DDOT crews clear debris on Monroe Street (photo by author)
Author’s Note: This story was written at 6pm tonight. It wasn’t posted until 9:48pm because we still don’t have Internet back in Brookland yet.
I got home after a long hot day in the sun working with my clients to restore their operations, as a friend said that Mayor Gray, fresh off an overnight flight from China on Sunday, would be in my neck of the woods. I walked the two blocks to 18th & Monroe St NE where a large tree had been blown into power lines on Friday. The tree wasn’t the only one down in Brookland and Woodridge, and the storm wasn’t the first to take power for an extended period of time. The previous Friday a microburst struck the neighborhood and again sent mature trees into the elevated power lines that Pepco has refused time and time again to underground.
The Mayor was a welcome sight, as his black-on-black Lincoln Navigator was also accompanied by a pair of dump trucks that are part of the Bridge & Tunnel repair team and a pair of front end loaders. About ten minutes after the mayor met with some of the affected residents, the stump of the tree – freed from Pepco wires on Saturday night late – was hauled off.
Mayor Gray said, of the outages, that “this will continue to happen,” until Pepco can underground the lines that run through so many residential neighborhoods in the city. Pepco has resisted attempts to underground the lines citing expense, though the utility has never been able to clearly identify a cost that can be agreed upon. The city had budgeted $1-4M for the streetscape along 12th Street NE in Brookland from Rhode Island Avenue to Michigan Avenue, but then Regional VP for Pepco Vincent Orange Sr. suggested that the costs would be much higher, and the money for that undergrounding project was scuttled.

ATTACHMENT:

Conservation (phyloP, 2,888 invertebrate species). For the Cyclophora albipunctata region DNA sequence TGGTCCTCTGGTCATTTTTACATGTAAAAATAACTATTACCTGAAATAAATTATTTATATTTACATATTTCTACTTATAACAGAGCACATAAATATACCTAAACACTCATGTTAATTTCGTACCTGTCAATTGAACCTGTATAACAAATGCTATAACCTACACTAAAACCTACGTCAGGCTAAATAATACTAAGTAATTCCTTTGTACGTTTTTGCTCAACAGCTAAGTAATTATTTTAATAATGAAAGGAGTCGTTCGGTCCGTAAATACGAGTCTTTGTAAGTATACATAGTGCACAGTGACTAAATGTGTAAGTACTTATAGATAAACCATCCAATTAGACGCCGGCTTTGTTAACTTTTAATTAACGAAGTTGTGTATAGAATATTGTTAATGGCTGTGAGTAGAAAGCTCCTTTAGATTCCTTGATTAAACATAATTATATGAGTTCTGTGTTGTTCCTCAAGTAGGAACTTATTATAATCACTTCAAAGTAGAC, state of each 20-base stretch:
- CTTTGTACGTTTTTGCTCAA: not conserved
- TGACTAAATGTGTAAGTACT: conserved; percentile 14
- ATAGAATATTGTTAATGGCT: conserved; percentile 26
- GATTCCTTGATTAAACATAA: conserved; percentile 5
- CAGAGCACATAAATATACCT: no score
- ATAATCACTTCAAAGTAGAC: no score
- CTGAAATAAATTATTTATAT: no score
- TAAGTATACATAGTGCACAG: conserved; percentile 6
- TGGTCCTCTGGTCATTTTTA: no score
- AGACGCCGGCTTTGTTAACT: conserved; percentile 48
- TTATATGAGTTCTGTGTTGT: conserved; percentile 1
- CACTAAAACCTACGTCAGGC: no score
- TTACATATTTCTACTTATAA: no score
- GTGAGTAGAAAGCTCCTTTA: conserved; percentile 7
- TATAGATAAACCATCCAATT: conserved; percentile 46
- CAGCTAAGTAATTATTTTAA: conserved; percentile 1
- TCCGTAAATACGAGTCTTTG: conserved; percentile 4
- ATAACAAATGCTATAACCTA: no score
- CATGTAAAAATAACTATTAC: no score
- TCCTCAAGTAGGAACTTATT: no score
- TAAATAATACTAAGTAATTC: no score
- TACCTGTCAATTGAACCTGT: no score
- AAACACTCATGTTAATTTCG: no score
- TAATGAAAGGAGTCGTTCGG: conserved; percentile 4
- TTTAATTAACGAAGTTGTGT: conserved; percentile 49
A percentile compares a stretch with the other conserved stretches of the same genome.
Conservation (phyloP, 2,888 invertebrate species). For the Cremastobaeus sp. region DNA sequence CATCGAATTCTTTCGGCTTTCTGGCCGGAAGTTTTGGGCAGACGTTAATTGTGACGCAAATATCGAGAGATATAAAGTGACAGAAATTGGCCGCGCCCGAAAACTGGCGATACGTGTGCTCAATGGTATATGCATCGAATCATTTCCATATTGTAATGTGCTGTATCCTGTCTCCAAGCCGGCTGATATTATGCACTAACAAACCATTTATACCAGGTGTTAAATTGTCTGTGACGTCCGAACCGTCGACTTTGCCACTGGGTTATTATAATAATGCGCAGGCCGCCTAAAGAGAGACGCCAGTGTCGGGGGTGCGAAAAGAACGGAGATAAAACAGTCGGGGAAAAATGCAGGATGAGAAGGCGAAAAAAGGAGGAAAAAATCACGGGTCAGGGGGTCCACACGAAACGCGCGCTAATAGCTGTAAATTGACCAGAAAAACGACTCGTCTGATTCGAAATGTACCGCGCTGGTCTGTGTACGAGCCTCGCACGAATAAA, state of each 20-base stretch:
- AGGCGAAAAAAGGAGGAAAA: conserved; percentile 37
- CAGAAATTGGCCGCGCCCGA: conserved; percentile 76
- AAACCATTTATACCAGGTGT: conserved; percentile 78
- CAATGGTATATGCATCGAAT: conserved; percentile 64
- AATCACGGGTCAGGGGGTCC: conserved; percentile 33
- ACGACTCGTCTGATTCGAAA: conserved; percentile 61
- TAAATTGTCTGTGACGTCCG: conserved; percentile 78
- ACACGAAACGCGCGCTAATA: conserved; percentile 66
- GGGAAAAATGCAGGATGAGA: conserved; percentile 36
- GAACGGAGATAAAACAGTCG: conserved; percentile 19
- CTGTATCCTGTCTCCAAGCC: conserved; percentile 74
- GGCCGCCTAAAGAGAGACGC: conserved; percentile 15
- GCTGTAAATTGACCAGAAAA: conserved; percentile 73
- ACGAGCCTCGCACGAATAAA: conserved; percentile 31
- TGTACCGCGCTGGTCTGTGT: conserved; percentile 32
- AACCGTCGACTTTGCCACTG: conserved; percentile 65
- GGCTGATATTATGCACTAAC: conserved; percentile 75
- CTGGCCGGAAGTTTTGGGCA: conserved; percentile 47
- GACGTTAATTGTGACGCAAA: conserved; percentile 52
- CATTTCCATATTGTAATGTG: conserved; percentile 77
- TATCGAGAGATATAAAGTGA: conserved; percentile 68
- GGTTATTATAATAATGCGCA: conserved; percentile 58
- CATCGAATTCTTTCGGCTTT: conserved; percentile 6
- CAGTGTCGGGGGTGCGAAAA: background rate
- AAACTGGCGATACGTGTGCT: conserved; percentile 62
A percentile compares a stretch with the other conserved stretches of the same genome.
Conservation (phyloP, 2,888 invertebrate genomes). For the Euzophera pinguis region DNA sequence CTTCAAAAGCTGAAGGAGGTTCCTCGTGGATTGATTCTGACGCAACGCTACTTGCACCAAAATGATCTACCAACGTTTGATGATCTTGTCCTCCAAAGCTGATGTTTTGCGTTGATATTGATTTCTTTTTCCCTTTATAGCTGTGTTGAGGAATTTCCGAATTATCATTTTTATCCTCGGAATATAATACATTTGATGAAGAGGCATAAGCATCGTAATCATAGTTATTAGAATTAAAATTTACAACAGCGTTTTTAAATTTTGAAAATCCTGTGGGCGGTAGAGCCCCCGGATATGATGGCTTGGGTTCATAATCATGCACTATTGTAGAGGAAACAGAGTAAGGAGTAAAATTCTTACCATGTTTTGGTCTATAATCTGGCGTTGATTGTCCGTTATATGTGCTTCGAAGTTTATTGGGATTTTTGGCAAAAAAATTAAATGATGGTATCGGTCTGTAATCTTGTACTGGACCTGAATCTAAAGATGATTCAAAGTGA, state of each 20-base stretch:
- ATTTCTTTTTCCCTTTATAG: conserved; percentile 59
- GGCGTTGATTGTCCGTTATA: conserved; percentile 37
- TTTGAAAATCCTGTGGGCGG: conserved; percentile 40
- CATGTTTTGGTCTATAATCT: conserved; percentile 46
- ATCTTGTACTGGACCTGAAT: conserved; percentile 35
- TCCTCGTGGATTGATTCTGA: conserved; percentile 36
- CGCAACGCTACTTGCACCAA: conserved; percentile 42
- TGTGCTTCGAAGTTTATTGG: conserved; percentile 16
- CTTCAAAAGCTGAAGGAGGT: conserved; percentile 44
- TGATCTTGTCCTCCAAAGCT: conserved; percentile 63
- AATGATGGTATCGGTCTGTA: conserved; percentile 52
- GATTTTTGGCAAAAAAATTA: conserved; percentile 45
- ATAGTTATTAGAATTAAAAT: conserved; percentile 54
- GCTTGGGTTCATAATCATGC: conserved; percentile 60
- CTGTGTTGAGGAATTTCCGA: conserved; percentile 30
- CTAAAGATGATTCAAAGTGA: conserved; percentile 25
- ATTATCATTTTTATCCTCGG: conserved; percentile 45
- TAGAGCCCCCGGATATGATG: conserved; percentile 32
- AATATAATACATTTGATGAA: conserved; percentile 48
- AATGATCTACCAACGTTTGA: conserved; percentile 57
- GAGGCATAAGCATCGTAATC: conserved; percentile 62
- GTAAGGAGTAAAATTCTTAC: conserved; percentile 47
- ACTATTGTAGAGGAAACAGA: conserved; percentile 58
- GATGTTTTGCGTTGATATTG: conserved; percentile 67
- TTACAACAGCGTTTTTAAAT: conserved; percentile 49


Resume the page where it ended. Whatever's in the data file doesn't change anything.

A DDOT front-end loader and the Mayor’s Entourage (photo by author)
The Mayor, and his Director of Communications Pedro Ribeiro were both fairly pessimistic about the chances to get Pepco to listen to the pleas of the area citizens, citing a lack of full autonomy for the council before the whims of Congress, and the heavily-connected resources that the utility wields in the public arena. Gray was also quick to say, “I’m not their best friend right now,” suggesting that the Mayor wouldn’t roll over.
Gray – and the City Council – would be wise to quickly tie any potential rate hike – Pepco is on the record asking the council for an increase in subscriber rates – to a comprehensive plan to underground the lines through major corridors over the next 5 years and increase the efforts made to prevent tree-based outages, and add a longterm plan to underground lines throughout the city. The city has the opportunity to split the cost for this new conduit system with other providers of local wire-line services including Verizon, RCN and Comcast, all of whom are reeling from major outages throughout the city in the wake of the derecho storm on Friday night, all caused by trees and piggybacking along the same infrastructure.
The Mayor and the Council have a unique opportunity to forge a good coalition of local utilities, and create private sector jobs, while also fostering good will with the citizens throughout the city in an effort to reduce power outages.
Brookland and Woodridge have now had two three-day outages in twelve days – that’s two restocking trips to the local groceries for spoiled milk and meat. A commitment to making sure that this doesn’t happen again would go a long way with area residents to soothe irritated nerves over the loss of household budget control amid recurring storm losses.